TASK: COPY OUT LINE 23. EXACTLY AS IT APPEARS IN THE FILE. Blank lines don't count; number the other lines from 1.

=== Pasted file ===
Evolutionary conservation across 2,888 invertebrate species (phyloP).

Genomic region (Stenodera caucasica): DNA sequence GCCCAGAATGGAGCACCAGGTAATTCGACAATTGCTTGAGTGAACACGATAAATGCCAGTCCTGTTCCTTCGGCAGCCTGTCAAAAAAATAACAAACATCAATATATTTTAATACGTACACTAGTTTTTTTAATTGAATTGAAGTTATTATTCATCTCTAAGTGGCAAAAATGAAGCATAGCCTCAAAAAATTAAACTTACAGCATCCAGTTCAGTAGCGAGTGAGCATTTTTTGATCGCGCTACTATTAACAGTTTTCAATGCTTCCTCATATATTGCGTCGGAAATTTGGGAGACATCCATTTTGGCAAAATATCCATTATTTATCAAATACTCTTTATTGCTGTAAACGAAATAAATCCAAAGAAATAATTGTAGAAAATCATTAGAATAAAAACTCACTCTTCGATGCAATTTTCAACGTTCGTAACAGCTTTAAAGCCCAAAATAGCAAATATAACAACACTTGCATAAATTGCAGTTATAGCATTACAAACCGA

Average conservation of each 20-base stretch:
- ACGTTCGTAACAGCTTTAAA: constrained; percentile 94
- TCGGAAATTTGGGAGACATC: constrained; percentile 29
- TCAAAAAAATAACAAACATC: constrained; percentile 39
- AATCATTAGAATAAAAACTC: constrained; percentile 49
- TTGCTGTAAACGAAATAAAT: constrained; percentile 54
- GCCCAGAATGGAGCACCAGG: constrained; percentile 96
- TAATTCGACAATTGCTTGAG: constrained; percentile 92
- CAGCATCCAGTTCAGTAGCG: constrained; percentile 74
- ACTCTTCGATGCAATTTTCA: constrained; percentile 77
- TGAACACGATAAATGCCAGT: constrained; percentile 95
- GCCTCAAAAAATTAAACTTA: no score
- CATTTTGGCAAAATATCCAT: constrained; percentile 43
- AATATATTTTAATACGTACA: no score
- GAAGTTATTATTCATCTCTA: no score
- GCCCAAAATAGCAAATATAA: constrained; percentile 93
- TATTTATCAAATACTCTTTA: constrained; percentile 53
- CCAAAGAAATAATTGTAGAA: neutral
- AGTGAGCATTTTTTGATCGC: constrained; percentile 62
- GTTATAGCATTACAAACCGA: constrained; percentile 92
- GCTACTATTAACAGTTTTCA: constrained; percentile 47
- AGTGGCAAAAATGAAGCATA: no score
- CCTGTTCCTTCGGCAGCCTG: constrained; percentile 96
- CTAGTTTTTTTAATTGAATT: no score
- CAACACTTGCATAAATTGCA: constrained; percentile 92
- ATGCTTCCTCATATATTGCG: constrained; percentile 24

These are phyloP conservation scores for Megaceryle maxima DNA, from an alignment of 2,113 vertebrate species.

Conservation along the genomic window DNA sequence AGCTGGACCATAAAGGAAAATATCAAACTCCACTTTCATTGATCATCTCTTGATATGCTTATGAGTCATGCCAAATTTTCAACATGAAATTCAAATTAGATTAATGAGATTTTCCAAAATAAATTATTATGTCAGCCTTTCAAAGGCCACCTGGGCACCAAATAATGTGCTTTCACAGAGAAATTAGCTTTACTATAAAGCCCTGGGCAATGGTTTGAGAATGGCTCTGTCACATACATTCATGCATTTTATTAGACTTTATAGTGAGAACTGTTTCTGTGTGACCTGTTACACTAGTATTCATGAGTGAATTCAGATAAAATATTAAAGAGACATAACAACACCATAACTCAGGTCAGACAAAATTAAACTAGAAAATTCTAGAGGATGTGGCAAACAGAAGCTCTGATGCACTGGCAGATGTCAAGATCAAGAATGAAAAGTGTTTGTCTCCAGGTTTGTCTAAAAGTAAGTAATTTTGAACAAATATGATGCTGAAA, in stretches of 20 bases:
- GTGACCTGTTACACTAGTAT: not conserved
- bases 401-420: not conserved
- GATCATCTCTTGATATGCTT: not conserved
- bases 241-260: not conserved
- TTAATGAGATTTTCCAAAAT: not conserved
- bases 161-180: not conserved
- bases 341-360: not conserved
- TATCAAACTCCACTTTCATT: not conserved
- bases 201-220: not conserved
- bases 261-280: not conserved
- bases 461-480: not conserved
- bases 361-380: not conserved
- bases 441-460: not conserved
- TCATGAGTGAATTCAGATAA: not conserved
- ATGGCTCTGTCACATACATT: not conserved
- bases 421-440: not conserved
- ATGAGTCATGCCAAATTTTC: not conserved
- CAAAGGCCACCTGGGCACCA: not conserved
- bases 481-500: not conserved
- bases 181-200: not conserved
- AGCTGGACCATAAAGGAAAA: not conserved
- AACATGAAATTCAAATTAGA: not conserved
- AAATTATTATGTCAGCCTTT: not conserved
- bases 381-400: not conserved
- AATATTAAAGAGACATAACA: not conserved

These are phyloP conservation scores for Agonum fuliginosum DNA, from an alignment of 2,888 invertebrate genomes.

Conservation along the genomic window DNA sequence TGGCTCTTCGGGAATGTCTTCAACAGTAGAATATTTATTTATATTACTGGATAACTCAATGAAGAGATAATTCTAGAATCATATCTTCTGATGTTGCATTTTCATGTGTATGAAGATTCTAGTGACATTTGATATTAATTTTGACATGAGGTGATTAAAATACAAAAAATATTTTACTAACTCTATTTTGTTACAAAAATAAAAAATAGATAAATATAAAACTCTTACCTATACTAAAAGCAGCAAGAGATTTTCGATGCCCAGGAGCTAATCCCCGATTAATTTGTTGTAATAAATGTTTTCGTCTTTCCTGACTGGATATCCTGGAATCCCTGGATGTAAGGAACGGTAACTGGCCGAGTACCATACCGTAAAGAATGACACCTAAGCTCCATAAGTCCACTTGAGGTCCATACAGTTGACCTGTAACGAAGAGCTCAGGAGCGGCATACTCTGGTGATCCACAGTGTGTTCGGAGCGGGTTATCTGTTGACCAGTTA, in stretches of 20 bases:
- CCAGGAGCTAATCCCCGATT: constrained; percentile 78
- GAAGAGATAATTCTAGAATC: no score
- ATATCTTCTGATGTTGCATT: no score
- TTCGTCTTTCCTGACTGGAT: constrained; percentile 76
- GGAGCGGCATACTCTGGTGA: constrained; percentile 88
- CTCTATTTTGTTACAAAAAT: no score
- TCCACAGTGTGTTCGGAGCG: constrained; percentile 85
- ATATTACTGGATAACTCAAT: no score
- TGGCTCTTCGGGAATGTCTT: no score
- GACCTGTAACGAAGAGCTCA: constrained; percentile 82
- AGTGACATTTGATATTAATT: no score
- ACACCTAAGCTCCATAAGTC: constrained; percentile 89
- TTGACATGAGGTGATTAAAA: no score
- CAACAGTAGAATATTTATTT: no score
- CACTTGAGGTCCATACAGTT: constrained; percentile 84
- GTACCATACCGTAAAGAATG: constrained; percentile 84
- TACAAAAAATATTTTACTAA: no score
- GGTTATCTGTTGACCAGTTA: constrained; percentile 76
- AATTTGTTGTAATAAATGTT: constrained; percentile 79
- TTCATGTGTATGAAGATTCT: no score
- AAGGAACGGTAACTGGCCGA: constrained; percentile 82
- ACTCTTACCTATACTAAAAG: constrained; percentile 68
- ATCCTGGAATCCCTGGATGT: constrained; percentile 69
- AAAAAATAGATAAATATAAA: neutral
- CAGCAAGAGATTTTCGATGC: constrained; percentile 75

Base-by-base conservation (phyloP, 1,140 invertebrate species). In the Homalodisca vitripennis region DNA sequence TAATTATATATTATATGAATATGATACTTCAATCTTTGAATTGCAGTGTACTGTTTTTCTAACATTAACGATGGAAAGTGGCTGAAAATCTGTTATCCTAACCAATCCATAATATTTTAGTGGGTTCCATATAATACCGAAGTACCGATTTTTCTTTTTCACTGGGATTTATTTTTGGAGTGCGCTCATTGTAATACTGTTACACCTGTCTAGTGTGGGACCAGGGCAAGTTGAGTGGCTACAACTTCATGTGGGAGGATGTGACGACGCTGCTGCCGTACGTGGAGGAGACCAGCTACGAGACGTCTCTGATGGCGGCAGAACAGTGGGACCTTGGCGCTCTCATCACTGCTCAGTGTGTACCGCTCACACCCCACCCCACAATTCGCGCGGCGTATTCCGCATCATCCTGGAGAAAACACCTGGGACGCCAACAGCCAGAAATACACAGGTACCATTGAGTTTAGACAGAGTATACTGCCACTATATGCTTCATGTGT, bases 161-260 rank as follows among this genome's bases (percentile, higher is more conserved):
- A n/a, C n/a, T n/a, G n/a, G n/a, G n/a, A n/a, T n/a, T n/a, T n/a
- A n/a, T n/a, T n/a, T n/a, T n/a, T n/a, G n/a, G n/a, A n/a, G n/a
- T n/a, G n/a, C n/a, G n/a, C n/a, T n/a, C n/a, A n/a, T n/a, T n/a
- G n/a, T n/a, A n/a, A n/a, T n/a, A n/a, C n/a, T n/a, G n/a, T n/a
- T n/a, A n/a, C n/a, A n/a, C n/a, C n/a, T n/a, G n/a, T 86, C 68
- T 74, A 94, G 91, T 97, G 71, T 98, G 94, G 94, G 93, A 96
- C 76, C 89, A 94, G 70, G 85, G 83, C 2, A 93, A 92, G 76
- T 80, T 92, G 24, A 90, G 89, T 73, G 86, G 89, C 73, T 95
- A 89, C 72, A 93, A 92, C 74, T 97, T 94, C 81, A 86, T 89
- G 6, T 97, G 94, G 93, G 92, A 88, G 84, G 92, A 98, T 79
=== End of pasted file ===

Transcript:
- GCTACTATTAACAGTTTTCA: constrained; percentile 47